Have you gotten your flu shot yet? If not, why not? Did you know that getting an annual flu vaccine is the best way to avoid getting the flu?
The flu, or influenza, is much worse than just a bad cold. Getting the flu will keep you home from work or school for several days and make you feel terrible. And it spreads easily—through droplets that are expressed when people cough, sneeze, or even talk.
Is the Flu Dangerous?
Most people who get the flu are out of commission for a few days, then start to feel better and are back to normal in about two weeks. However, the flu can cause serious complications.
- Bacterial pneumonia – A lung infection that causes the air sacs in your lungs to fill with fluid, pus, and cellular debris, resulting in difficulty breathing and pain. If it gets serious, it can lead to respiratory failure or death.
- Dehydration – The flu can lead to dehydration from vomiting, diarrhea, and fever. That’s why people with the flu are encouraged to drink plenty of fluids.
- Ear infections – The flu can cause your ears’ Eustachian tube to swell, leading to an infection in the middle ear.
- Sinus infections – When your sinuses get clogged and fill with fluid (from a cold or flu), they create a breeding ground for bacteria—which then causes an infection.
- Worsening of chronic medical conditions – Having the flu can complicate any existing health issues.
And keep this in mind: every year in the United States, the flu sends 200,000 people to the hospital and between 3,000 and 49,000 people to their graves.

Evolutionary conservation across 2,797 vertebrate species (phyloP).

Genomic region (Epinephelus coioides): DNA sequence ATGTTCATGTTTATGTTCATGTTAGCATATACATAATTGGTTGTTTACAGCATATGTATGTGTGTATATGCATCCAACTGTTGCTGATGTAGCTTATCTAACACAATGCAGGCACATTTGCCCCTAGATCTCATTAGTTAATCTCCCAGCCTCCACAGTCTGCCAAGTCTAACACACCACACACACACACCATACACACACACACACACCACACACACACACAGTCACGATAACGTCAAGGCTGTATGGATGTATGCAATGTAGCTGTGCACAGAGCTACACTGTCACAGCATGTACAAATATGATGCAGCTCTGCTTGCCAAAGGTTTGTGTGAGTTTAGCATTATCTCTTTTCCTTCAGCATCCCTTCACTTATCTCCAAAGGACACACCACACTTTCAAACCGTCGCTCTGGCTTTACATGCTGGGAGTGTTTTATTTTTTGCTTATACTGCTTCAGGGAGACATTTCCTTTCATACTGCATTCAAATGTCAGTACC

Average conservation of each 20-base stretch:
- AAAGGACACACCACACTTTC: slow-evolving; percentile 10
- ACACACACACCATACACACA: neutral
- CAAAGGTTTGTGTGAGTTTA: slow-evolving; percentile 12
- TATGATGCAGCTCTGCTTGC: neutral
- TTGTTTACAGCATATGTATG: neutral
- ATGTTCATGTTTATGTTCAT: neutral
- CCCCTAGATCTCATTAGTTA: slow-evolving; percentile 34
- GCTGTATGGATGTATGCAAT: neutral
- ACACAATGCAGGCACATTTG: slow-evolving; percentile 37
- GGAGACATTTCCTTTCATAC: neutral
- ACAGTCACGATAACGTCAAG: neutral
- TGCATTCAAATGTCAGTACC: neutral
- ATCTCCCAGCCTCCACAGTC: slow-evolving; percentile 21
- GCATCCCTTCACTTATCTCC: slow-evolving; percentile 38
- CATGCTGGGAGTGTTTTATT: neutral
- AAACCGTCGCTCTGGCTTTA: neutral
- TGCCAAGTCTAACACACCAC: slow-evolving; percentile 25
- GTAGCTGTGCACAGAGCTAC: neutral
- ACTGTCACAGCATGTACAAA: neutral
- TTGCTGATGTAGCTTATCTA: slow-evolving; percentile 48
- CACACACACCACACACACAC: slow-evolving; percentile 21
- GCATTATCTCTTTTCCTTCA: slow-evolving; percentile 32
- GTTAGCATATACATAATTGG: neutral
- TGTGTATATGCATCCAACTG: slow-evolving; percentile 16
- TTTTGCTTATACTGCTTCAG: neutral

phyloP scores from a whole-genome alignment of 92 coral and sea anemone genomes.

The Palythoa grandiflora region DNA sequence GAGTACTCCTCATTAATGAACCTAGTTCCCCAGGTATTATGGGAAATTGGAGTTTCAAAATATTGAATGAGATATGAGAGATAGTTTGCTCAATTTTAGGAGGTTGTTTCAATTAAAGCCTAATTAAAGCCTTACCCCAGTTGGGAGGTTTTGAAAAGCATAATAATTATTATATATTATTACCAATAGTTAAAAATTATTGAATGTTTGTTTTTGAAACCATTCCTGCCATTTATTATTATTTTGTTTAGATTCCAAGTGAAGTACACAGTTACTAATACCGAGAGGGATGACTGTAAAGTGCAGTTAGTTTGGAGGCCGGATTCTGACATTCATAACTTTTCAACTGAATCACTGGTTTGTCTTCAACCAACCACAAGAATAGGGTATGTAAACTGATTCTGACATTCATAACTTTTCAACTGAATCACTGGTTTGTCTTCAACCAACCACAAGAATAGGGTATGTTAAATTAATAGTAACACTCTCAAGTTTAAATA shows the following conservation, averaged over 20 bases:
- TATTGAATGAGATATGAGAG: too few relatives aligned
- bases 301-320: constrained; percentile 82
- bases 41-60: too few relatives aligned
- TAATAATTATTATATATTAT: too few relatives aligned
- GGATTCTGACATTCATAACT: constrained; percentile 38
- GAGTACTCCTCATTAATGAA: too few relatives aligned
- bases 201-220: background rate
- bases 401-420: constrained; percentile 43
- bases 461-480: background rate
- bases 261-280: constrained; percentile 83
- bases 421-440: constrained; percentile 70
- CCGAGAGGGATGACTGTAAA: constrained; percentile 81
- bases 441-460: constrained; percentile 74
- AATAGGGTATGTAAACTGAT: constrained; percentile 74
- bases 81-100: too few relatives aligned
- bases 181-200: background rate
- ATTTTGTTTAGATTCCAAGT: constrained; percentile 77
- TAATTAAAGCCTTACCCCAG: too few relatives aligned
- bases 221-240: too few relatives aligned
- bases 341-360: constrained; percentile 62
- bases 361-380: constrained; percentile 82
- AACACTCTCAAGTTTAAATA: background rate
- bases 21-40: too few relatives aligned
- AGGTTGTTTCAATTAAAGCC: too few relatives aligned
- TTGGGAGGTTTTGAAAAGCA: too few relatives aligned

Get Educated: Don’t Believe these Myths about the Flu Vaccine
- The flu vaccine gives you the flu. This is unequivocally false. The flu vaccine cannot and does not give you the flu. The popularity of this false rumor may stem from the fact that some flu vaccines are made with inactivated—NOT infectious—flu vaccine viruses. You 100 percent cannot get the flu from this type of vaccine, or any other type of flu vaccine.
- Vaccines are dangerous. False again. Vaccines are one of the most beneficial medical advances in history. There is no link between vaccines and autism. Diseases that were once eradicated have appeared again due to people choosing to not get their children vaccinated. Vaccines prevent more serious illnesses and deaths than any other kind of medical treatment.
- After October or November, it’s too late to get a flu shot. Not true! While it’s best to get your flu shot as early in the season as possible, you should still get it when you can. Protect yourself!
- “I had the flu already this season. I can’t get it again.” False. Even if you’ve had the flu already, you should still get vaccinated so that you don’t get it again.
Avoid the Flu! Get Vaccinated
When you get a flu shot, not only are you protecting yourself, you are helping to stop the spread of the illness. These are the best ways to avoid getting the flu:
To learn more about the flu and the flu vaccine, call Fast Track at 800-417-1164.